Learn About Investing

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This is about calculating investment returns and how it relates to investing in general, not Orbis Access in particular.

Calculating compounding

Small at first - big later

It’s often said that investing is best done over the long term. One reason for this is a quirk of maths called ‘compounding’ or ‘compound interest’.

The good news - you can enjoy all its benefits without knowing how to calculate it.

There is a tale that Albert Einstein described compounding as “the most powerful force in the universe”.

He probably never actually said it, but compounding is nevertheless a powerful force when it comes to investing.

What is compounding and why does it matter?

If you invest you hope to see your money grow. If you reinvest the returns, in time these profits will themselves generate their own returns.

Or put another way, if you stick cash into a savings account it earns interest. If you don’t touch the account, there comes a point when you start to earn interest on the interest.

Over short periods these ‘returns on returns’ may not amount to a lot. But over time it starts to make a big difference.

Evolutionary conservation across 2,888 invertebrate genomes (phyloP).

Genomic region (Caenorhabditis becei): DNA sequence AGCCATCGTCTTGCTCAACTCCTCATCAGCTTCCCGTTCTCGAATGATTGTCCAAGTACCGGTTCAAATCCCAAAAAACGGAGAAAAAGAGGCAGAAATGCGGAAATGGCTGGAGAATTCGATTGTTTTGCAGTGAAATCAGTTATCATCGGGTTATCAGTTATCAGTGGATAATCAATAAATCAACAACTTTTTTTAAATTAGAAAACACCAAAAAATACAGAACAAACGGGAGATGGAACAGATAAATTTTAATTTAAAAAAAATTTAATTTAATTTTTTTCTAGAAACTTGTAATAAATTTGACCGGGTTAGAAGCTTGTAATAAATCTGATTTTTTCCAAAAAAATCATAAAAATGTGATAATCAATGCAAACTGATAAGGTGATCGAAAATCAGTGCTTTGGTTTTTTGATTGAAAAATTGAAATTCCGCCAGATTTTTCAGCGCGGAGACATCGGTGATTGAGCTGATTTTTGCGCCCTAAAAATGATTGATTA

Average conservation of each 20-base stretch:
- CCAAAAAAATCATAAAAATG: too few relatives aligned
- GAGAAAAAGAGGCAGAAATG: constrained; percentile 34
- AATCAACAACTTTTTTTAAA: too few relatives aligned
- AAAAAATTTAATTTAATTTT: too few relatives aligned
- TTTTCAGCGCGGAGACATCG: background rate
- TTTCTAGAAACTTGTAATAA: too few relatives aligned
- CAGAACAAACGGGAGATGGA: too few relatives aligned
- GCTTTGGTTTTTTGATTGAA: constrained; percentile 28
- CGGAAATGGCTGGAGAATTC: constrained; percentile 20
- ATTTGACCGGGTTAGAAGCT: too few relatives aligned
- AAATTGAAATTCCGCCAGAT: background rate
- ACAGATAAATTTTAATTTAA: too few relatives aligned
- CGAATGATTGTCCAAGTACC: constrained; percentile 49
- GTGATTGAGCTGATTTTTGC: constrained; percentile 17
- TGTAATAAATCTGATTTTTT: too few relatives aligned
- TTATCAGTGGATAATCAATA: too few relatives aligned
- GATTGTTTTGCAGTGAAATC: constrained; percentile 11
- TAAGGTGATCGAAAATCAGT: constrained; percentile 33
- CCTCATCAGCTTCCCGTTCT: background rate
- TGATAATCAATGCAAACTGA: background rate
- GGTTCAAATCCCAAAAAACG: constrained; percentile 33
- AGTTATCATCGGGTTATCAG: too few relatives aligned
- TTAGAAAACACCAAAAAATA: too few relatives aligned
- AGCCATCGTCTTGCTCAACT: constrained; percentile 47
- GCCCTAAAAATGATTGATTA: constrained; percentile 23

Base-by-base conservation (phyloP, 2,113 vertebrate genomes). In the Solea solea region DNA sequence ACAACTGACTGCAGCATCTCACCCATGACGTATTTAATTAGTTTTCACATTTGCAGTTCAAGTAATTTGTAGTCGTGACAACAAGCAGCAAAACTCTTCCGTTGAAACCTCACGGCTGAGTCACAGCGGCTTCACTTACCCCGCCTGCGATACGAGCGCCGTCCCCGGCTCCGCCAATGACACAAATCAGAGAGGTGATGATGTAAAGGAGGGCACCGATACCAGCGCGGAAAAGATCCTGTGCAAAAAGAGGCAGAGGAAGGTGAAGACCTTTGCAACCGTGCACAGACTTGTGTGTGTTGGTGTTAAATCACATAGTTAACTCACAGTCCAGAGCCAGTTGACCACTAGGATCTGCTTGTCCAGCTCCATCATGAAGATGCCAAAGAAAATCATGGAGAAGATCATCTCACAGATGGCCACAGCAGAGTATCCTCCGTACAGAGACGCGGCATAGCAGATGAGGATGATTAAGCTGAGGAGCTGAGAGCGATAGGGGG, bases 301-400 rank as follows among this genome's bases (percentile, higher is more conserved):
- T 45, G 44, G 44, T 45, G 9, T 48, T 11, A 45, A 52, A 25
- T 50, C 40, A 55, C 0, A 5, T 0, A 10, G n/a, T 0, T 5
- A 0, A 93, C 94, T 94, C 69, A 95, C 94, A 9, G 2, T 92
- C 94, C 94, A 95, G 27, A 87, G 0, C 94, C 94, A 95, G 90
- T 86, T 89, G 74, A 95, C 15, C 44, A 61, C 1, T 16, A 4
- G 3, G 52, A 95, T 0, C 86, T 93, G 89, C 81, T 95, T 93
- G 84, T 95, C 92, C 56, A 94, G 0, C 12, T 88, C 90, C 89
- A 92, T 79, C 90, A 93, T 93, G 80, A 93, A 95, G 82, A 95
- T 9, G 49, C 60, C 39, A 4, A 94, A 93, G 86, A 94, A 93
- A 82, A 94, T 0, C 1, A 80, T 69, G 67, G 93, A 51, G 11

An example of compounding

Imagine you make a one-off investment of £100 and leave it for 20 years. Let’s assume that each year your investments grow 6%.

If you took your £6 ‘profit’ out each year you end up enjoying 20 years of £6 returns.

So you get your initial £100 back plus £120 on top.

But if you leave those returns alone and come back after 20 years, the returns themselves have had a chance to build up returns of their own.

In this case you get your initial £100 plus £221.

So, by leaving the investment alone - and reinvesting - your returns nearly double (£120 vs. £221).

The difference just gets bigger the longer you leave it (assuming you maintain annual returns). It’s one the reasons why investing over the long term can make a great deal of sense.

Compound interest on £100


Assumption:  6% annual interest (growth) rate

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